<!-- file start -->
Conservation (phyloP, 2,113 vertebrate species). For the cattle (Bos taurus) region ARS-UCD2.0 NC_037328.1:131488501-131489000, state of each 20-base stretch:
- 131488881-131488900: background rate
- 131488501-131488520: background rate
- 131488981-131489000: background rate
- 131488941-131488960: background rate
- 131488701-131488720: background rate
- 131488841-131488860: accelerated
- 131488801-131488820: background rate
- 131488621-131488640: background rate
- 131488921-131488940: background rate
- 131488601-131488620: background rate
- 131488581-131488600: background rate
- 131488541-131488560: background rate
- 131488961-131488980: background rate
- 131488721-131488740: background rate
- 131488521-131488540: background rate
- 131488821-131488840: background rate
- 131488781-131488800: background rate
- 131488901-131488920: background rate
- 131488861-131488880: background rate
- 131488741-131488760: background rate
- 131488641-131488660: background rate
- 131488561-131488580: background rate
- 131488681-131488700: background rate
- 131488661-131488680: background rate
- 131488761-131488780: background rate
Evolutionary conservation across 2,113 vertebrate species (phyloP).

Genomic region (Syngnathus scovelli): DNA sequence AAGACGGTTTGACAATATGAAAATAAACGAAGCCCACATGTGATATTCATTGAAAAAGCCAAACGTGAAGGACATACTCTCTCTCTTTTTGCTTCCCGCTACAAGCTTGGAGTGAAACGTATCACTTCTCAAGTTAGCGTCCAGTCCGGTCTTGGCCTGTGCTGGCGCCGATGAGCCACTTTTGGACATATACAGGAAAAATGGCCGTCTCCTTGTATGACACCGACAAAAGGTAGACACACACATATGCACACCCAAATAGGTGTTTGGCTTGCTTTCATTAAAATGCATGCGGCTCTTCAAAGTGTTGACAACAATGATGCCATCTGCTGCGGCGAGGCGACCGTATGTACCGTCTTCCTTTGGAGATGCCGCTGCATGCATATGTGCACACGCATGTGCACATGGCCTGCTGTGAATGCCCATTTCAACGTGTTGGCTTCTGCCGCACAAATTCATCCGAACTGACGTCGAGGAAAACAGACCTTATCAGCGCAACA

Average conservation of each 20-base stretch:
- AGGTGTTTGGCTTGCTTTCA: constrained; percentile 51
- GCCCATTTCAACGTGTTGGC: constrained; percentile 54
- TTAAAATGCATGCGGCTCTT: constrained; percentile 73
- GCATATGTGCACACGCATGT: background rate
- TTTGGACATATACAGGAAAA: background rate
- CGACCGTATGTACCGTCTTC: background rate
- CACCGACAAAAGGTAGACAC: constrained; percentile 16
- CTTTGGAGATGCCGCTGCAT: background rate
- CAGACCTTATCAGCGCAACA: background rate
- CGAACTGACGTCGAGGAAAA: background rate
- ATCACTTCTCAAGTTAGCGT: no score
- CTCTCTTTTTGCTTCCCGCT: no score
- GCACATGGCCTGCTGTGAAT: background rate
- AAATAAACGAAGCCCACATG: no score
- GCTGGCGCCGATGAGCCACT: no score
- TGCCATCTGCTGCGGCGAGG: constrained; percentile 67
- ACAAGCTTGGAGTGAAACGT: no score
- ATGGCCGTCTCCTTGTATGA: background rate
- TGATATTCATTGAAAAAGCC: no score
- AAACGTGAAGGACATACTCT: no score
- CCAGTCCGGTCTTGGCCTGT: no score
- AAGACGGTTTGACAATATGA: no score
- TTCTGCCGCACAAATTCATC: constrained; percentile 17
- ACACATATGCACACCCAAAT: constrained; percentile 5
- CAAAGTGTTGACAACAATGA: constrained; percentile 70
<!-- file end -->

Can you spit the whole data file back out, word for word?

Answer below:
Conservation (phyloP, 2,113 vertebrate species). For the cattle (Bos taurus) region ARS-UCD2.0 NC_037328.1:131488501-131489000, state of each 20-base stretch:
- 131488881-131488900: background rate
- 131488501-131488520: background rate
- 131488981-131489000: background rate
- 131488941-131488960: background rate
- 131488701-131488720: background rate
- 131488841-131488860: accelerated
- 131488801-131488820: background rate
- 131488621-131488640: background rate
- 131488921-131488940: background rate
- 131488601-131488620: background rate
- 131488581-131488600: background rate
- 131488541-131488560: background rate
- 131488961-131488980: background rate
- 131488721-131488740: background rate
- 131488521-131488540: background rate
- 131488821-131488840: background rate
- 131488781-131488800: background rate
- 131488901-131488920: background rate
- 131488861-131488880: background rate
- 131488741-131488760: background rate
- 131488641-131488660: background rate
- 131488561-131488580: background rate
- 131488681-131488700: background rate
- 131488661-131488680: background rate
- 131488761-131488780: background rate
Evolutionary conservation across 2,113 vertebrate species (phyloP).

Genomic region (Syngnathus scovelli): DNA sequence AAGACGGTTTGACAATATGAAAATAAACGAAGCCCACATGTGATATTCATTGAAAAAGCCAAACGTGAAGGACATACTCTCTCTCTTTTTGCTTCCCGCTACAAGCTTGGAGTGAAACGTATCACTTCTCAAGTTAGCGTCCAGTCCGGTCTTGGCCTGTGCTGGCGCCGATGAGCCACTTTTGGACATATACAGGAAAAATGGCCGTCTCCTTGTATGACACCGACAAAAGGTAGACACACACATATGCACACCCAAATAGGTGTTTGGCTTGCTTTCATTAAAATGCATGCGGCTCTTCAAAGTGTTGACAACAATGATGCCATCTGCTGCGGCGAGGCGACCGTATGTACCGTCTTCCTTTGGAGATGCCGCTGCATGCATATGTGCACACGCATGTGCACATGGCCTGCTGTGAATGCCCATTTCAACGTGTTGGCTTCTGCCGCACAAATTCATCCGAACTGACGTCGAGGAAAACAGACCTTATCAGCGCAACA

Average conservation of each 20-base stretch:
- AGGTGTTTGGCTTGCTTTCA: constrained; percentile 51
- GCCCATTTCAACGTGTTGGC: constrained; percentile 54
- TTAAAATGCATGCGGCTCTT: constrained; percentile 73
- GCATATGTGCACACGCATGT: background rate
- TTTGGACATATACAGGAAAA: background rate
- CGACCGTATGTACCGTCTTC: background rate
- CACCGACAAAAGGTAGACAC: constrained; percentile 16
- CTTTGGAGATGCCGCTGCAT: background rate
- CAGACCTTATCAGCGCAACA: background rate
- CGAACTGACGTCGAGGAAAA: background rate
- ATCACTTCTCAAGTTAGCGT: no score
- CTCTCTTTTTGCTTCCCGCT: no score
- GCACATGGCCTGCTGTGAAT: background rate
- AAATAAACGAAGCCCACATG: no score
- GCTGGCGCCGATGAGCCACT: no score
- TGCCATCTGCTGCGGCGAGG: constrained; percentile 67
- ACAAGCTTGGAGTGAAACGT: no score
- ATGGCCGTCTCCTTGTATGA: background rate
- TGATATTCATTGAAAAAGCC: no score
- AAACGTGAAGGACATACTCT: no score
- CCAGTCCGGTCTTGGCCTGT: no score
- AAGACGGTTTGACAATATGA: no score
- TTCTGCCGCACAAATTCATC: constrained; percentile 17
- ACACATATGCACACCCAAAT: constrained; percentile 5
- CAAAGTGTTGACAACAATGA: constrained; percentile 70